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PDFs used to deliver malware

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ESET has uncovered a hacking campaign targeted at stealing data from different organisations, particularly in Pakistan, and with limited spread around the world.

Hackers delivered fake PDF and document attachments by email carrying a malicious malware code. Users opening the attachment, would activate the malware to begin stealing sensitive data from infected PCs. The stolen information would then be sent to the attackers’ servers without the user’s knowledge.

Various types of data-stealing techniques were used including a key-logger, taking screenshots and uploading documents to the attackers’ computer.

‚”We have identified several different documents that followed different themes likely to be enticing to the recipients. One of these is the Indian armed forces. We do not have precise information as to which individuals or organisations were really specifically targeted by these files, but based on our investigations, it is our assumption that people and institutions in Pakistan were targeted,‚” said Jean-Ian Boutin, ESET Malware Researcher.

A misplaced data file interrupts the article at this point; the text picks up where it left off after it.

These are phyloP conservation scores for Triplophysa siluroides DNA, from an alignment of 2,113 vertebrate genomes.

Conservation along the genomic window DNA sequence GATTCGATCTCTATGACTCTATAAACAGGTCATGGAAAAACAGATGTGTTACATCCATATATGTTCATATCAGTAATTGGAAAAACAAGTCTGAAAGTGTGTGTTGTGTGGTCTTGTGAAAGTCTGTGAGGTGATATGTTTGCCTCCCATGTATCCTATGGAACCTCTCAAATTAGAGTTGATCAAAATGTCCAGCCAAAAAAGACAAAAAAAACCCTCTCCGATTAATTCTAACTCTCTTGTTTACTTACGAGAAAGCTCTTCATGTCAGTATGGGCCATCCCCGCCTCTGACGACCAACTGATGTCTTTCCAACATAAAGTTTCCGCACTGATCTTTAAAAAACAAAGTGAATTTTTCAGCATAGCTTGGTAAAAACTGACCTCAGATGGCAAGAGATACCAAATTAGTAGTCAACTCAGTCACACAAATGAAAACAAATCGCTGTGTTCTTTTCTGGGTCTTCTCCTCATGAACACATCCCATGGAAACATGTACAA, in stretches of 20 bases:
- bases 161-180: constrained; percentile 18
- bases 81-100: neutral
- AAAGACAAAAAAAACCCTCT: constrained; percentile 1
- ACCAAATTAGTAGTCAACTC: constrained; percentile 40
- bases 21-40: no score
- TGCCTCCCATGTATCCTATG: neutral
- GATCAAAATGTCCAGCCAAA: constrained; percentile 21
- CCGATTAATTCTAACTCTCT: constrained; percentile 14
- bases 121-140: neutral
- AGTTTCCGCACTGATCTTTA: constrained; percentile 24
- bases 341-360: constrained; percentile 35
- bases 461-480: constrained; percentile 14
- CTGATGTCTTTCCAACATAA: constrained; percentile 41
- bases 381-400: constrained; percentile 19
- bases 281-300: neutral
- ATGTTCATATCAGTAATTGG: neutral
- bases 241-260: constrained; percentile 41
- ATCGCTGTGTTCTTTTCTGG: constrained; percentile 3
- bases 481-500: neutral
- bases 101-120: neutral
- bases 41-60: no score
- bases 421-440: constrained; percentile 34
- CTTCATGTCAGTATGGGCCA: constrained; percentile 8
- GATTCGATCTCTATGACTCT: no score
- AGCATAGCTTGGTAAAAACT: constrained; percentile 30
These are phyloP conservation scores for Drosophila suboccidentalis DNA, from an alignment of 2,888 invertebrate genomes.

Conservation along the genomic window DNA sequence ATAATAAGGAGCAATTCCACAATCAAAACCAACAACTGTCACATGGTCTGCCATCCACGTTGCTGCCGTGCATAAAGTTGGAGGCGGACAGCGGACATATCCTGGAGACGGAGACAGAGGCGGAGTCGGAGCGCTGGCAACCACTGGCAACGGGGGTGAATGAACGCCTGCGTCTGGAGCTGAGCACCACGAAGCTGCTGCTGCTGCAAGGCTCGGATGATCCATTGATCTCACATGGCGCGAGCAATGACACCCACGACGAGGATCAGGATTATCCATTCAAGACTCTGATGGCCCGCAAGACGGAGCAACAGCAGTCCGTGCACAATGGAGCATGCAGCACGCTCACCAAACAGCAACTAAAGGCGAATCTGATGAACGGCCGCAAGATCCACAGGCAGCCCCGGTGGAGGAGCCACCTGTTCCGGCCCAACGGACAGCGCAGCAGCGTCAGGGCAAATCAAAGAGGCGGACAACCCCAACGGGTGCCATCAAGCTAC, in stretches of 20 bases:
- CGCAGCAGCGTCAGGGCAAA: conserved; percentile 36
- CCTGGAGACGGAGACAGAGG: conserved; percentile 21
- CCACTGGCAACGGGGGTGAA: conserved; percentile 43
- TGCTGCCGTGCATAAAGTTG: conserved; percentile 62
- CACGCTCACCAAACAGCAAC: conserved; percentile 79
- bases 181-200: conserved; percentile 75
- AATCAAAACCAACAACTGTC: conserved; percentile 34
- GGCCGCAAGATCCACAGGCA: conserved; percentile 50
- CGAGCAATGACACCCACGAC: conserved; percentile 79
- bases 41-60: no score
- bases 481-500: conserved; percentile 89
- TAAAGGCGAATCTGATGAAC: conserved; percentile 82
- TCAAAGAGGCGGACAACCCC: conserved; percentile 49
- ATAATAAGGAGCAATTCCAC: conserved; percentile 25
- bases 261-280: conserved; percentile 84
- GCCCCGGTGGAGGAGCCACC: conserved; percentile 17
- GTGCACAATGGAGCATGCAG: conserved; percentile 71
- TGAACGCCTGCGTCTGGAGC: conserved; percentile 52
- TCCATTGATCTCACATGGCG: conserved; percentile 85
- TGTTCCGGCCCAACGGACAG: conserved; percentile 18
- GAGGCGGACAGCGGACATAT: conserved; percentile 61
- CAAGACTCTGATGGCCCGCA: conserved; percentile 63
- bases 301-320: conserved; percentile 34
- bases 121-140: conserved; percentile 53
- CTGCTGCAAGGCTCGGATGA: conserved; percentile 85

This targeted attack used a code signing certificate issued to a seemingly legitimate company to sign malicious binaries and improve their potential to spread. The company was based in New Delhi, India and the certificate was issued in 2011.

‚”We’ve seen a shift from cyber attackers previously targeting purely larger organisations to now focusing on smaller more localised attacks, as the lead time to discovery is longer and their potential gain is increased. This was evident in our own back yard recently with the SARS tax rebate spam scam. As an industry, we are going to have to think of innovative ways to combat the misconception that we are all ‚’safe‚’ online. We urge all corporate IT administrators to regularly review IT security policies and endpoint protection procedures.‚” said Lee Bristow, Security Consultant at ESET, member of the 4Di Group.

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